Some 30 million people travel by train in India every day, people who, as all of us must, go to the washroom from time to time. And so every day, a huge volume of human waste pours out of the bottom of trains, from both Western-style and squat toilets inside, directly onto the country’s massive rail network. As engineers now realize, there is a steep hidden cost attached.
The problem isn’t merely one of odour and human hygiene. The open-discharge toilets used almost exclusively in India are causing significant damage to the country’s rail infrastructure, with “serious safety implications” due to the corrosion of rails and related hardware, according to a recently released government report on India’s rail system.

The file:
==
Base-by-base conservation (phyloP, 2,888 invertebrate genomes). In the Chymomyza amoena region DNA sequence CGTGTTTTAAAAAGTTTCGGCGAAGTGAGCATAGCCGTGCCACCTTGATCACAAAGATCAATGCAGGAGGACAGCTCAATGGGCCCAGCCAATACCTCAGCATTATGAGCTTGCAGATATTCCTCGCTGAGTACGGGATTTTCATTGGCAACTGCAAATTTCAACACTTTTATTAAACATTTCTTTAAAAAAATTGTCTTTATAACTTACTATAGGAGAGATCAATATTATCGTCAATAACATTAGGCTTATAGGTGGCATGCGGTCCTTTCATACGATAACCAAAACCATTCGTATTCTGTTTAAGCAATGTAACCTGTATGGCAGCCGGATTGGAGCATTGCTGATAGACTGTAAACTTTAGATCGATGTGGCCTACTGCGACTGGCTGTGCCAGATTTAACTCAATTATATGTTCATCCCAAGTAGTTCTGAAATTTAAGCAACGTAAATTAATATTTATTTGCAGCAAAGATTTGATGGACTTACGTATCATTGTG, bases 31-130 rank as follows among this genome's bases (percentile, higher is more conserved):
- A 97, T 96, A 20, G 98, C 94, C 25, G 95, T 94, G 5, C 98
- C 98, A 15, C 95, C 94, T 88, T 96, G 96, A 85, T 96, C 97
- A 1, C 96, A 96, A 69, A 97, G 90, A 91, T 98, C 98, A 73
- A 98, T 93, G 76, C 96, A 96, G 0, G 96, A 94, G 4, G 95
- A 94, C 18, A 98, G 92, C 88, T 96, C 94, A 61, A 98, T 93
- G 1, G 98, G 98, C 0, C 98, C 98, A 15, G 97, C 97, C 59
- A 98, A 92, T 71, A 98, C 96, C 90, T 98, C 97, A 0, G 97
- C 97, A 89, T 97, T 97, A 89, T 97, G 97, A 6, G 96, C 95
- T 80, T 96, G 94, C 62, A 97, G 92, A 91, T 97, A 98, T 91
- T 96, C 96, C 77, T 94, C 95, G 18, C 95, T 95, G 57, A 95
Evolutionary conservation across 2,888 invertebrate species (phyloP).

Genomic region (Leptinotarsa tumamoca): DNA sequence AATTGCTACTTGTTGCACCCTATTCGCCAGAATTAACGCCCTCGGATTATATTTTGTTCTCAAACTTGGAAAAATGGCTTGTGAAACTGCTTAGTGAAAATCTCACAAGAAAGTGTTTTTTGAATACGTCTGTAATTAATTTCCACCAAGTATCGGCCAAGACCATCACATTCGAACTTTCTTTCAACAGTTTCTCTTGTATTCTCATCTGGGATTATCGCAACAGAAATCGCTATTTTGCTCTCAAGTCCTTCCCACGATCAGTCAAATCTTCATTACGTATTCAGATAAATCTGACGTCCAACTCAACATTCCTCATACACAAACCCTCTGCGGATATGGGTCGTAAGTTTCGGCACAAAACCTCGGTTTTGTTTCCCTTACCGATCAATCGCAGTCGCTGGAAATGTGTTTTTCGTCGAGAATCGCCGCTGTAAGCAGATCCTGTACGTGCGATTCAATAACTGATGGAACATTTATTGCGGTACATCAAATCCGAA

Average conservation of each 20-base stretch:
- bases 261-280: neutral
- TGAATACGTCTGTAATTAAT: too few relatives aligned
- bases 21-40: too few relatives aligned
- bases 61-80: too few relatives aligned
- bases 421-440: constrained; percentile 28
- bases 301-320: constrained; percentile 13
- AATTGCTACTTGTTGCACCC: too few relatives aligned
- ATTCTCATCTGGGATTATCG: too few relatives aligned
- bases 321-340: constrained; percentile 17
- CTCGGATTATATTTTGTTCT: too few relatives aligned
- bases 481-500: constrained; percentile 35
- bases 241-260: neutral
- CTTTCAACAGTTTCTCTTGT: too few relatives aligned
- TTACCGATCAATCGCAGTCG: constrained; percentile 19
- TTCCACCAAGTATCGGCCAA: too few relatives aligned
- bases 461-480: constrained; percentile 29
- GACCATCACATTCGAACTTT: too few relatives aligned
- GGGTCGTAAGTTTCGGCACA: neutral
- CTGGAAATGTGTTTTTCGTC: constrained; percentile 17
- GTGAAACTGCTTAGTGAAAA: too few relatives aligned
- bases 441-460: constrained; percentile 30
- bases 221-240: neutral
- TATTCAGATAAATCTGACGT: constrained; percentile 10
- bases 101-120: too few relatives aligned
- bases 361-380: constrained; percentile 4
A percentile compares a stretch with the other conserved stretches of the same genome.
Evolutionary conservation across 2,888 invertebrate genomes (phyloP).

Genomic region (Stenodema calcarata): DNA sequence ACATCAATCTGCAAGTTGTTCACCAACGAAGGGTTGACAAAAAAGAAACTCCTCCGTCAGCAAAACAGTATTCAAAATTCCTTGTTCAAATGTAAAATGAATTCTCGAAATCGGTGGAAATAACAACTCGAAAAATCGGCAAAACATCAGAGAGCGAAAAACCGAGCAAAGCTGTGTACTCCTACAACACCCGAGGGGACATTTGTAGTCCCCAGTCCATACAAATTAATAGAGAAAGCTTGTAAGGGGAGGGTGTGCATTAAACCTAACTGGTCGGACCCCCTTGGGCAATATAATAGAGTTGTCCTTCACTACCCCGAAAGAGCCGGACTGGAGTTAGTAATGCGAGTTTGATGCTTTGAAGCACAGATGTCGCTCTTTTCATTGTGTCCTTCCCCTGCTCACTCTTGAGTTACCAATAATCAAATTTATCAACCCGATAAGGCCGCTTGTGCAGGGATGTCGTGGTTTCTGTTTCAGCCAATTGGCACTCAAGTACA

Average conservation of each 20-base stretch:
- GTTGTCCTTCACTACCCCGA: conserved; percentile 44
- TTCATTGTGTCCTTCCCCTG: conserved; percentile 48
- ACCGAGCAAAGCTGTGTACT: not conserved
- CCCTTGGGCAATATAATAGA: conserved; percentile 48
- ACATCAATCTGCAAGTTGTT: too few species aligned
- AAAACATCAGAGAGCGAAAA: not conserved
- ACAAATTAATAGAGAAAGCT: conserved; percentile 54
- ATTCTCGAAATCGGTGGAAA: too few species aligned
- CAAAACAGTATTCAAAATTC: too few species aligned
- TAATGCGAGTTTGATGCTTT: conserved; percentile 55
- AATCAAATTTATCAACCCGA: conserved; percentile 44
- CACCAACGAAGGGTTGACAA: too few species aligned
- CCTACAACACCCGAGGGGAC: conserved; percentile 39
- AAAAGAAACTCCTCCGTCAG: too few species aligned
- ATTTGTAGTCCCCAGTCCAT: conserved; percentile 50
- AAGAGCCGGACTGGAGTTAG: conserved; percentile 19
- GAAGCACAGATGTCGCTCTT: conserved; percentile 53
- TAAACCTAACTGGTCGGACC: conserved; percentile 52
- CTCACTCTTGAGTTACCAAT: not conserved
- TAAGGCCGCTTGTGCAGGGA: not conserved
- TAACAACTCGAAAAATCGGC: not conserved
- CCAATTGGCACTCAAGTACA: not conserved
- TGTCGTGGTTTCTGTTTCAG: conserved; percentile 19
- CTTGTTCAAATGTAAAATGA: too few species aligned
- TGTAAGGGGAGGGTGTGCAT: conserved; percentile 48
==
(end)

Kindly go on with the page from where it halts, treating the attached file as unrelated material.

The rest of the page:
The report, authored by prominent scientist and engineer Anil Kakodhar, recommended that all of India’s 43,000 rail carriages be retrofitted over the next five years with holding tanks for human waste, at a cost of $600 million. There is raucous debate over fare hikes the nationally owned railway could use to address its ailing infrastructure. But more than just cleanliness is at stake.